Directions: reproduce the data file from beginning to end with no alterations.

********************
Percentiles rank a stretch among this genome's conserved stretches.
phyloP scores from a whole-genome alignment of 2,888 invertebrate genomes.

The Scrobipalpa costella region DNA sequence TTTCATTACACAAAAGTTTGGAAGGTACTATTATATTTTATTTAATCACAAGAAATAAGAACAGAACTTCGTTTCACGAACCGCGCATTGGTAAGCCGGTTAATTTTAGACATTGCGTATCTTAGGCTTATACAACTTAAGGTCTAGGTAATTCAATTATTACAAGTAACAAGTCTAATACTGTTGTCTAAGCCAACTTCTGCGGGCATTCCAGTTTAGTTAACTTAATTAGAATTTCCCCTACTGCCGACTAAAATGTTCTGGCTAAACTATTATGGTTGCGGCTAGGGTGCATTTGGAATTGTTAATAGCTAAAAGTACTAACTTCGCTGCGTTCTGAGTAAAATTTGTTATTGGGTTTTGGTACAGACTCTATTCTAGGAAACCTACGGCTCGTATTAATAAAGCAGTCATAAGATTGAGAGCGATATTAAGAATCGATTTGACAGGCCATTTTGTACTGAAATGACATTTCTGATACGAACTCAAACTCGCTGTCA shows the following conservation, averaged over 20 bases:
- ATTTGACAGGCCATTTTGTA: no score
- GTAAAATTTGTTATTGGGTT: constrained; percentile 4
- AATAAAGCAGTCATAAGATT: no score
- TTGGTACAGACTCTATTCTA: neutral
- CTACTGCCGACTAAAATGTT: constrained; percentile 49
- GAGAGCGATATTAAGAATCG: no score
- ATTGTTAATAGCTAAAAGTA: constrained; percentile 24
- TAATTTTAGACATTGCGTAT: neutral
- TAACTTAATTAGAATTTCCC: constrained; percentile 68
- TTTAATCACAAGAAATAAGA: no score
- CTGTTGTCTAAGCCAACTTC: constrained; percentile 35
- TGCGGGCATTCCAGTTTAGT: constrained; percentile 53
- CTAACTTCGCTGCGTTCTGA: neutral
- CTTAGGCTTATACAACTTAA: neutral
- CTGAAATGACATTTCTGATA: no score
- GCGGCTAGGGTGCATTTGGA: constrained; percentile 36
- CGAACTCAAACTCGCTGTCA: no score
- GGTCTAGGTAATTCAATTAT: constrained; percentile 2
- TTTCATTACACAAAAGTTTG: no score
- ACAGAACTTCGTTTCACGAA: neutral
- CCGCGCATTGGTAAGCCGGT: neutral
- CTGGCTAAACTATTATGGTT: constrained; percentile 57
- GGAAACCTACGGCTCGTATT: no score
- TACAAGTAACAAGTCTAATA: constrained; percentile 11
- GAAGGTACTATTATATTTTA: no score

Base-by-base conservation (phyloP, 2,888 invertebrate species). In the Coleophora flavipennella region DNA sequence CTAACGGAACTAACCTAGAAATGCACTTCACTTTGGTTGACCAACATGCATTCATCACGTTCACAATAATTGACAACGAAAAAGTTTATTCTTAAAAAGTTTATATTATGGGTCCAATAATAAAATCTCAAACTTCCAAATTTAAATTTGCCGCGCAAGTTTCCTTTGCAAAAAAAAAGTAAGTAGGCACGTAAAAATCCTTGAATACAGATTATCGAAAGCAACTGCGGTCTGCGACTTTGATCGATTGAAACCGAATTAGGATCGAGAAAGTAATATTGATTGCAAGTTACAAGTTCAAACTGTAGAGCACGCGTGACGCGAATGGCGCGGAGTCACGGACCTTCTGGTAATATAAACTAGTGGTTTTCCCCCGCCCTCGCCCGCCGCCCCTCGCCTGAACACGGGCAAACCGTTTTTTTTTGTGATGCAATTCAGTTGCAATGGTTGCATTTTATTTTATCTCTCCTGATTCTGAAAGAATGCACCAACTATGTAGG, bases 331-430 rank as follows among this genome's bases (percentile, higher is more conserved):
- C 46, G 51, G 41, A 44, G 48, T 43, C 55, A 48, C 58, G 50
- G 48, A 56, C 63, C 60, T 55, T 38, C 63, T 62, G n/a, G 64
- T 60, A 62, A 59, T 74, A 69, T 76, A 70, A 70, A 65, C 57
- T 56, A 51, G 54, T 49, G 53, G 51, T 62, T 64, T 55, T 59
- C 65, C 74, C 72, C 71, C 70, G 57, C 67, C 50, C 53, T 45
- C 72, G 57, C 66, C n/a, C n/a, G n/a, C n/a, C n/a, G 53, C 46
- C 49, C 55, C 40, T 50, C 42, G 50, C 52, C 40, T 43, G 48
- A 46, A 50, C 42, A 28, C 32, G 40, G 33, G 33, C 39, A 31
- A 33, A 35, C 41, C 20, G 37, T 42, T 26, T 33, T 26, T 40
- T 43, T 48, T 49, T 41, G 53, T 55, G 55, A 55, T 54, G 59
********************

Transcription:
Percentiles rank a stretch among this genome's conserved stretches.
phyloP scores from a whole-genome alignment of 2,888 invertebrate genomes.

The Scrobipalpa costella region DNA sequence TTTCATTACACAAAAGTTTGGAAGGTACTATTATATTTTATTTAATCACAAGAAATAAGAACAGAACTTCGTTTCACGAACCGCGCATTGGTAAGCCGGTTAATTTTAGACATTGCGTATCTTAGGCTTATACAACTTAAGGTCTAGGTAATTCAATTATTACAAGTAACAAGTCTAATACTGTTGTCTAAGCCAACTTCTGCGGGCATTCCAGTTTAGTTAACTTAATTAGAATTTCCCCTACTGCCGACTAAAATGTTCTGGCTAAACTATTATGGTTGCGGCTAGGGTGCATTTGGAATTGTTAATAGCTAAAAGTACTAACTTCGCTGCGTTCTGAGTAAAATTTGTTATTGGGTTTTGGTACAGACTCTATTCTAGGAAACCTACGGCTCGTATTAATAAAGCAGTCATAAGATTGAGAGCGATATTAAGAATCGATTTGACAGGCCATTTTGTACTGAAATGACATTTCTGATACGAACTCAAACTCGCTGTCA shows the following conservation, averaged over 20 bases:
- ATTTGACAGGCCATTTTGTA: no score
- GTAAAATTTGTTATTGGGTT: constrained; percentile 4
- AATAAAGCAGTCATAAGATT: no score
- TTGGTACAGACTCTATTCTA: neutral
- CTACTGCCGACTAAAATGTT: constrained; percentile 49
- GAGAGCGATATTAAGAATCG: no score
- ATTGTTAATAGCTAAAAGTA: constrained; percentile 24
- TAATTTTAGACATTGCGTAT: neutral
- TAACTTAATTAGAATTTCCC: constrained; percentile 68
- TTTAATCACAAGAAATAAGA: no score
- CTGTTGTCTAAGCCAACTTC: constrained; percentile 35
- TGCGGGCATTCCAGTTTAGT: constrained; percentile 53
- CTAACTTCGCTGCGTTCTGA: neutral
- CTTAGGCTTATACAACTTAA: neutral
- CTGAAATGACATTTCTGATA: no score
- GCGGCTAGGGTGCATTTGGA: constrained; percentile 36
- CGAACTCAAACTCGCTGTCA: no score
- GGTCTAGGTAATTCAATTAT: constrained; percentile 2
- TTTCATTACACAAAAGTTTG: no score
- ACAGAACTTCGTTTCACGAA: neutral
- CCGCGCATTGGTAAGCCGGT: neutral
- CTGGCTAAACTATTATGGTT: constrained; percentile 57
- GGAAACCTACGGCTCGTATT: no score
- TACAAGTAACAAGTCTAATA: constrained; percentile 11
- GAAGGTACTATTATATTTTA: no score

Base-by-base conservation (phyloP, 2,888 invertebrate species). In the Coleophora flavipennella region DNA sequence CTAACGGAACTAACCTAGAAATGCACTTCACTTTGGTTGACCAACATGCATTCATCACGTTCACAATAATTGACAACGAAAAAGTTTATTCTTAAAAAGTTTATATTATGGGTCCAATAATAAAATCTCAAACTTCCAAATTTAAATTTGCCGCGCAAGTTTCCTTTGCAAAAAAAAAGTAAGTAGGCACGTAAAAATCCTTGAATACAGATTATCGAAAGCAACTGCGGTCTGCGACTTTGATCGATTGAAACCGAATTAGGATCGAGAAAGTAATATTGATTGCAAGTTACAAGTTCAAACTGTAGAGCACGCGTGACGCGAATGGCGCGGAGTCACGGACCTTCTGGTAATATAAACTAGTGGTTTTCCCCCGCCCTCGCCCGCCGCCCCTCGCCTGAACACGGGCAAACCGTTTTTTTTTGTGATGCAATTCAGTTGCAATGGTTGCATTTTATTTTATCTCTCCTGATTCTGAAAGAATGCACCAACTATGTAGG, bases 331-430 rank as follows among this genome's bases (percentile, higher is more conserved):
- C 46, G 51, G 41, A 44, G 48, T 43, C 55, A 48, C 58, G 50
- G 48, A 56, C 63, C 60, T 55, T 38, C 63, T 62, G n/a, G 64
- T 60, A 62, A 59, T 74, A 69, T 76, A 70, A 70, A 65, C 57
- T 56, A 51, G 54, T 49, G 53, G 51, T 62, T 64, T 55, T 59
- C 65, C 74, C 72, C 71, C 70, G 57, C 67, C 50, C 53, T 45
- C 72, G 57, C 66, C n/a, C n/a, G n/a, C n/a, C n/a, G 53, C 46
- C 49, C 55, C 40, T 50, C 42, G 50, C 52, C 40, T 43, G 48
- A 46, A 50, C 42, A 28, C 32, G 40, G 33, G 33, C 39, A 31
- A 33, A 35, C 41, C 20, G 37, T 42, T 26, T 33, T 26, T 40
- T 43, T 48, T 49, T 41, G 53, T 55, G 55, A 55, T 54, G 59